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Re: OK to install across 2 HDs?

I am writing my questions in between the text, if anyone can
answer them I would appreciate it. 

On Sat, 4 Jan 1997, Pete Templin wrote:

> On Sat, 4 Jan 1997 TandMark@aol.com wrote:
> > I'd like to install Debian Linux into various partitions on 2 harddisks.
> > hdb holds 400 MB, and hdc around 1.1 GB.

Why are you not using hda and hdb? what determines which one
you use? 

I have two HD's.  Right now only one is hooked up -- it is my
hda, a 1.6G Western Digital, running Redhat.  I wish to hook up
in addition a 340 Meg Connor.  I would like that to be the
slave so that I can keep my WD stuff where it is. I want to
install Debian on the 340 Meg drive until I convince myself if
I want Debian on the 1.6G drive.  I would like to boot up on
either one.  How do I arrange that?  The second one would be
hdb, would it not? . Each drive will be partitioned by using
linux fdisk, and each drive has a small DOS partition on hda1
and hdb1.  I do not wish to use both disks for one distribution
just yet (I understand the merit of doing that, however). I
want to get Debian running on my "test" 340 meg drive, without
disturbing my "running system".  Can I get lilo to boot from
either drive? How?

> You bet.  If possible, stick to hda and hdc.  I saw a 10 to 1 performance
> improvement in Win95 ScanDisk when I moved my second 1.2G Western Digital
> to secondary master from primary slave (primary master is an identical 1.2
> WD).

I don't understand this statement. What exactly is the relation
between hda, hdb, and hdc?  Do you have one controller
that runs two HD's?  What is your hardware configuration?

I have a controller card, el-cheapo $19.00, that controls 2 IDE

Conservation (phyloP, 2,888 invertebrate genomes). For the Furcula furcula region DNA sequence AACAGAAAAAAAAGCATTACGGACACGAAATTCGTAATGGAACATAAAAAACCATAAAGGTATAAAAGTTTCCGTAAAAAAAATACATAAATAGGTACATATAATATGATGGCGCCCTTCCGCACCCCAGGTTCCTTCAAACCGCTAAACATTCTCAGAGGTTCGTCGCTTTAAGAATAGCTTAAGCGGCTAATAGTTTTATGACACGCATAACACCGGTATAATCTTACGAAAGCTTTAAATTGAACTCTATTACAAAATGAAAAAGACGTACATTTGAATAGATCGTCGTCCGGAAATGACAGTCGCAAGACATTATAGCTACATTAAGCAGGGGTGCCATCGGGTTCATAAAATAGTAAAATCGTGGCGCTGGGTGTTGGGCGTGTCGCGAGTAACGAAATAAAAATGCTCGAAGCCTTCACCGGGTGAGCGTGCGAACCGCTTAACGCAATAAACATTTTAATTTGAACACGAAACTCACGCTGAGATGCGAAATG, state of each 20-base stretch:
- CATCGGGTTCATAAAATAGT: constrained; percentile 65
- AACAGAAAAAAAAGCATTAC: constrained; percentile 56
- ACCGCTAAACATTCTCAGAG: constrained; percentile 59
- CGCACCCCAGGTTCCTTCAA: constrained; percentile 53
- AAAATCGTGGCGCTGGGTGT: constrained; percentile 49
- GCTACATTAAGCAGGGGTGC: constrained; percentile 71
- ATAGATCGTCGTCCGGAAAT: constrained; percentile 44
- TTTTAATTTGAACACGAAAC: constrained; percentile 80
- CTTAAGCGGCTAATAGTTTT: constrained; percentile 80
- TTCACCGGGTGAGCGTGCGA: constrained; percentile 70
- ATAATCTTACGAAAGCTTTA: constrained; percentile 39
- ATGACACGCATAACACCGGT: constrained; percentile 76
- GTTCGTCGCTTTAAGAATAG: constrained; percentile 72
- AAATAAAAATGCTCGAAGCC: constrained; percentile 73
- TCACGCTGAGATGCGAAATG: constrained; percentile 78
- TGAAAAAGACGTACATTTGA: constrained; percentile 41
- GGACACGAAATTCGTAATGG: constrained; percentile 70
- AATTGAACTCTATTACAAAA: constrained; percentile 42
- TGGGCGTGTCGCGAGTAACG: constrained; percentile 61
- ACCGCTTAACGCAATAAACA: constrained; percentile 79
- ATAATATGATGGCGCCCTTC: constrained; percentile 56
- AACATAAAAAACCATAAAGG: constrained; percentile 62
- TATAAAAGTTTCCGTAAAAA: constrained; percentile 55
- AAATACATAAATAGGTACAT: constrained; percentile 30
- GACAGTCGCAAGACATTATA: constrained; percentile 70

HD's, 2 Floppies, 2 Serial Ports and 1 Parallel Printer port.

> But yes, NOTHING wrong with splitting across two drives.  Try to
> split them intelligently for best performance.  Here's some of my thoughts
> on partitioning: when you are reading data, you want it now.  /home and
> /usr should not be on the same disk (launching emacs on a file will be
> reading both the executable and the file).  /var probably should be on a
> different disk than /usr (same as /home?) because daemons want to write to
> their log file as they are starting up, etc.

These are good ideas.  I like this, and when I get past my
"experimental" phase I will do this also.  Thank you.

> Here's a df on my server:
> Filesystem         1024-blocks  Used Available Capacity Mounted on
> /dev/hda1              19485   10253     8226     55%   /
> /dev/hda2             223494  146781    65172     69%   /usr
> /dev/hdc3             198123   11279   176613      6%   /var
> /dev/hdc4             288354     542   272919      0%   /tmp
> /dev/hda3             560060    5788   525343      1%   /nfs
> /dev/hdb1            2990073 2038838   796610     72%   /server
> /dev/hdc2 is a 120M swap.  /nfs holds /home and /var/spool/mail, you'll
> see why in a minute.
> Here's a df on my workstation:
> Filesystem         1024-blocks  Used Available Capacity Mounted on
> /dev/hda3              39039    7855    29168     21%   /
> /dev/hda4             577609  307494   240279     56%   /usr
> /dev/hdc3              99539    7646    86753      8%   /var
> /dev/hdc4             201043      37   190624      0%   /tmp
> templinux:/nfs        560060    5789   525342      1%   /nfs
> hda1 is 200M FAT (Win95 OS).  hda2 is 400M NTFS (WinNTW 4.0).  hdc1 is
> 800M FAT (Common 95/NT apps).  hdc2 is 120M swap.  
> On both machines, /home is a symlink to /nfs/home, and /var/spool/mail is
> a symlink to /nfs/spool/mail, allowing easy NFS mounting of user files
> with only one NFS mount (and one partition!).
> > Finally, as far as I know, / doesn't have to be a primary partition. But are
> > there any advantages to designating it as primary?
> I try to make every partition a primary, if possible (keep in mind that
> Linux can have four primaries, unlike DOS).  I've seen a few (albeit older
> and non-Debian) Linux fdisk's choke on the whole extended/logical deal.

Sorry for my elementary questions.  Any advice will be
appreciated. Thank you for your post, Pete.

Best Regards,
Joe Hartmann      Tel: (603) 863 6073     
K2AJV -issued     email: joeh@sugar-river.net   
    1951          home-page: http://www.sugar-river.net/~joeh 
First Student at the:

      Linux Academy in the Sunshine Town of Newport, NH

Thanks to RMS, Linus, and other contributors of free software!
------------- I grant this to the public domain -------------

>   --Pete
> _______________________________________________________________
> Peter J. Templin, Jr.                   Client Services Analyst
> Computer & Communication Services       tel: (717) 524-1590
> Bucknell University			templin@bucknell.edu
> --
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